I have also begun to discover the possibility of friction between literary styles/theories of art. Friction over punctuation controversy might also arise (all hail the serial comma!), but that could really only lead to inconsistencies from one author to another, which is harldy uncommon. What might be more problematic is the fundamental issue of whether the reader needs to understand a piece of literature. One of the two longer prose pieces I included in my package revolved around a boy who has what is essentially a mystical experience. The boy doesn't understand this experience. Neither has any reader so far. Not even the author fully understands it. Someone suggested that this may be a problem. Why, I was asked, are particular visions/revelations included? They seem off the plot. Another piece met similar, though actually different, criticism. This poem (a rant with line breaks, really) is ladden with religious, philosophical, commercial, and scientific language, and makes use of such disparate sources as Catholic theology, the law of parsimony, and commercial advertising. Hardly anyone I know will understand each piece of jargon, or follow each turn of phrase to its originating artifact. Is it necessary that the reader follow each and every reference, or does a comprehension of the mood and direction of the piece suffice? On the other hand, I have pieces which anyone who knows what a skunk is will understand, or anyone who can believe the craziness of Fort McMurray will follow easily. So do I not include the pieces which have bits you won't immediately or ever understand?

This changes, of course, with some of the pieces other people sent me. In mine, at least it is usually only particular parts or words that aren't understood, and in the one the fact that it cannot be understood is relevant to the story as a whole. That is, the visions themselves may not be wholly intelligible, but the rest of the narrative hopefully is--and there are fewer visionary passages than non-visionary passages. Some of the work other people have sent me seems somehow more generally opaque. I understand each bit, but I don't understand how or why the bits are gathered as they are. This is not to say it wasn't well written and observant, but simply that I could not determine why it was I was reading this, or what I was to take from it. For some people, this is perfectly acceptable in art. Comprehension, to them, is not a requirement for appreciation. To others, if you cannot understand it in one reading--and by understand I mean at least grasp the gist of it, and have no need to read it again to discuss it intelligently--then art has failed its purpose. I tend to think that you should be able to draw at least enough to be satisfied with one reading, but there should also be stuff in there to dig out if you care to. However, those who wrote things that offered me no unified sense of meaning after three readings would likely disagree. To certain people, a clump of words (or paint, or clay) is art if it makes you think about it, and that is all. (Well, I'd agree with that. I just wouldn't think it's good art if that's all it did.)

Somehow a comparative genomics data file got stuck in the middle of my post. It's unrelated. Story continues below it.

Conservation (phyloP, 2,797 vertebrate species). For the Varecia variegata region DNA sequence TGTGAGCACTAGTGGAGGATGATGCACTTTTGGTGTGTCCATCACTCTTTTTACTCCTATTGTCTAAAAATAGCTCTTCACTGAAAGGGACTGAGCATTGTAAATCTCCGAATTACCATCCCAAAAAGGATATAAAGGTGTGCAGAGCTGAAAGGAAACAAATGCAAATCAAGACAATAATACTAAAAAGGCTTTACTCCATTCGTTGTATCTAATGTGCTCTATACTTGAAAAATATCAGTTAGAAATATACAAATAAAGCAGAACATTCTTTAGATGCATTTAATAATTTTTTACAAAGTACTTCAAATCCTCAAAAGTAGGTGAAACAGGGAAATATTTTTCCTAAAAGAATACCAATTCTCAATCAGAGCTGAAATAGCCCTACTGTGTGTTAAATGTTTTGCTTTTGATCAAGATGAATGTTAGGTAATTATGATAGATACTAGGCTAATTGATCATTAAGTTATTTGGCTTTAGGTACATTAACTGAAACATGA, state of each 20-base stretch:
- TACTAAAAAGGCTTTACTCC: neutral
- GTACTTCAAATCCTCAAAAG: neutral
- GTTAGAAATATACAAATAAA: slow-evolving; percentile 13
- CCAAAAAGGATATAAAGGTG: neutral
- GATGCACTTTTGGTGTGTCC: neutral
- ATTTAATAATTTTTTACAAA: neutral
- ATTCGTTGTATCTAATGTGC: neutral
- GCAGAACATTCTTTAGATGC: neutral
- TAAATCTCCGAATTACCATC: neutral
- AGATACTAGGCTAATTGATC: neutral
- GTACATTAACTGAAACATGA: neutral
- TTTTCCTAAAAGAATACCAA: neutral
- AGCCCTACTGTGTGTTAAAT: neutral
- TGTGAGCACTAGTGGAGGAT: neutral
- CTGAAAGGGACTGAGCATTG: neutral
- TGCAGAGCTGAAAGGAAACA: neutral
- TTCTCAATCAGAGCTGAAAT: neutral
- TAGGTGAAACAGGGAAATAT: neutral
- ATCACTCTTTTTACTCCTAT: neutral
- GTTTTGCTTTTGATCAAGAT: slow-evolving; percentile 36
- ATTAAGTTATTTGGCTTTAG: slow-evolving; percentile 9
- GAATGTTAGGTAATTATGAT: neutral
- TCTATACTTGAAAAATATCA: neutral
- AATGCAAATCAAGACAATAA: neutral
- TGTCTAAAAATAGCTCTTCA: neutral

And then there's the question of how much implicit information should be available, etc. But that's more technical and less based on fundamental definitions of the value of art.

Another thing I've noticed is how jaded I am about child abuse in literature. I see a character who either grew up in a threatening environment or is growing up in a threatening environment, and my immediate reaction is, "That's cliché." Child abuse is cliché, or at least child abuse in art is. How awful is that?

Other than the fact that all of those parts of me which are required in reading, scribbling, and typing (eyes, fingers, brain) hurt right now, I must say that I am enjoying this progress somewhat. It is exciting, and my cohorts are skilled with words, so there is truly excellent writing ahead of me. I still have some editing before I go out to a club tonight (I know!).

Later, you lot,

English Clergyman

1 comment:

Scumbag Sam said...

wow... too...many...words...brain...ouch....

have fun in the club! Behave yourself!